Travel Trailer Campsite Set-Up

Camping in a travel trailer is a great getaway but if you haven’t done it before it can be daunting with fresh, grey and black tanks, stabilizer jacks, electric service, water connections and pumps, etc. There is obviously a lot to learn but, fortunately, it’s not too complicated as we tackle each part individually. I’ll focus on the process to set up camp and address hitching/unhitching, basic equipment and recommended products in other posts.

I bought a travel trailer last year and really didn’t know the first thing about setting it up, utility connections, dumping the tanks, what order to perform each task, etc. As a result, I was excited but apprehensive about the maiden voyage. I bought it from a private seller and it didn’t include a comprehensive course on operating the systems. However, through a lot of research, asking questions and substantial trial and error, I’m now very comfortable with the process.

Before you hit the road

Familiarize yourself with your trailer’s various features. You should know where the water, sewer, electric and TV connections are located and what items are needed to hook up each one. You should also be aware of any slide-outs, awnings, outdoor kitchen, etc. and how much space is needed to utilize each one.

Tip: on my camper, I know that my slide-out extends the distance from my chest to my outstretched fingertips. It’s an easy way to check for clearance if it looks like I might be too close to an electric box, tree, etc. before deciding on where to park on the site.   

“Be Prepared” as the Boy Scouts say. It’s a good idea to always travel with a full tank of fresh water, a fully-charged battery, full propane tanks and “empty” grey and black tanks. You may have reserved a site with a water connection but what if the campground made a mistake and doesn’t have a site available with water? They may have a potable water source there so you could fill up on arrival but what if they don’t? What if you encounter an unexpected problem and have to stay at a different campground or even a Wal-Mart parking lot? Being prepared could salvage an otherwise ruined trip. I say, “I’d rather have it and not need it than need it and not have it.”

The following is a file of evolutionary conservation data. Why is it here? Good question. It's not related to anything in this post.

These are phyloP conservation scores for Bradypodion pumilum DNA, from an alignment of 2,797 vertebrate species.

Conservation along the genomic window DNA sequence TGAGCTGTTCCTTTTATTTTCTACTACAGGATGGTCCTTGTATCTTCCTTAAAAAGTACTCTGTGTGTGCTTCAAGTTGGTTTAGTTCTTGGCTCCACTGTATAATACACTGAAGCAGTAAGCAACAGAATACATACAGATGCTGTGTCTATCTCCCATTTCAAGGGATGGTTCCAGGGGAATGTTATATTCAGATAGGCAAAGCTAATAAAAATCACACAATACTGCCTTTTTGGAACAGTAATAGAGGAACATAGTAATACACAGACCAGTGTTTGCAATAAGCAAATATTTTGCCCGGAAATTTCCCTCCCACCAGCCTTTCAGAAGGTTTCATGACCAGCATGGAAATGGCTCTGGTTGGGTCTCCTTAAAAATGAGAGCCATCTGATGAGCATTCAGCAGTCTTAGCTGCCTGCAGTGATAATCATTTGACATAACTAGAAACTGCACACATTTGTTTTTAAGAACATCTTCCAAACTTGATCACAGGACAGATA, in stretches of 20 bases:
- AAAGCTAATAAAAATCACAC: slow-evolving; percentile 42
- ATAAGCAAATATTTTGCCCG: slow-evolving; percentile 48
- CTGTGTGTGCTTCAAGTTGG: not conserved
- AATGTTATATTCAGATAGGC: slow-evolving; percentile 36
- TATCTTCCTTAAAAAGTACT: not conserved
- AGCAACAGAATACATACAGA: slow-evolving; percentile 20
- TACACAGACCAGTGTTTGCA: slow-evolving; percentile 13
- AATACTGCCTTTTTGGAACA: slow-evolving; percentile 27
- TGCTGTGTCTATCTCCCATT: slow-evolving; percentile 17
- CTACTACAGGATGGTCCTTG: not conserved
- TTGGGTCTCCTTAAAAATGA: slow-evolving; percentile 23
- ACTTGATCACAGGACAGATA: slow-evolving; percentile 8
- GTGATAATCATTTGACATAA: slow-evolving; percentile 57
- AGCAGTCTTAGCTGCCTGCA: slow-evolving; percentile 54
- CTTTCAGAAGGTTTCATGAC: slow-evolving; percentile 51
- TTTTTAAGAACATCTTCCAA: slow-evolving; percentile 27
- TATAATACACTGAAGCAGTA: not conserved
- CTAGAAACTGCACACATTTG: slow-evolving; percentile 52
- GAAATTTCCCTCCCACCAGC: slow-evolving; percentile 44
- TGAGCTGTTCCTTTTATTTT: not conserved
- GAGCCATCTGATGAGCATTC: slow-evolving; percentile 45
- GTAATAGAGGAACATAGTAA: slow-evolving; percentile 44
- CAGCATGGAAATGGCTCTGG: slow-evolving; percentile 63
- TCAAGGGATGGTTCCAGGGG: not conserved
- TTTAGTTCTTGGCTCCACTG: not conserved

Check your trailer battery

Check the tire pressures on the trailer and tow vehicle – don’t forget the spares!

Check the trailer lights and brake operation

Fill your fresh water tank if possible. Water quality certainly varies between campgrounds so I prefer to have a full tank of fresh water from home. We’re fortunate to be able to store our trailer at home but I realize not everyone has that option. We encountered a situation this year where we had a full hookup site reserved and it’s what we got but the area was under a boil order. It wasn’t a big problem, though, since we rolled in with 50 gallons of fresh water onboard and were only staying one night.

What hookups will (should) your campsite have? You may have anything from no hookups (boondocking), to full hookups (water, sewer and electric) or something in between. Pack the appropriate items and plan for the best but prepare for the worst just in case.

Arriving at the campground

Stop at the dump station if needed; bypass if your site has a sewer connection.

As you arrive to your campsite you should quickly take note of locations of the hookups and trees or other obstacles. Maneuver the trailer into the position that you think looks best but get out and evaluate before you commit to it.

Unfortunately, the locations of the hookups on trailers and campsites are not standardized. I’ve seen sites with hookups anywhere from the far back corner to almost at the front – even on the opposite side!

Tip: I like to park as far to the driver’s side as possible to maximize usable space on the door side of the camper.

Verify that your hoses and cords will reach, slides and awnings will clear obstacles and the trailer is as close to level as possible. Check for level side to side and adjust as needed.

Now that you have the trailer where you want it, chock your wheels and unhitch from the vehicle. Adjust the tongue jack to level the trailer front to back.

Lower the stabilizer jacks.

Tip: don’t raise or lower the tongue jack with the stabilizers down. It can put too much pressure on them causing them to bend or break.

Open any slides and awnings.

Make electric, water, TV, and/or sewer connections, turn on propane, light pilots as needed. If you don’t have a city water connection at your site, turn on your water pump to draw from your fresh water tank.

Tip: For the electric hookup, turn off the breaker at the electric box first. Then, plug in both ends of the power before turning the breaker back on.

Tip: Don’t keep your black tank valve open when hooked up to a sewer connection. See “8 Tips for Flushing RV Grey and Black Tanks” and “6 Steps to Flush RV Grey and Black Tanks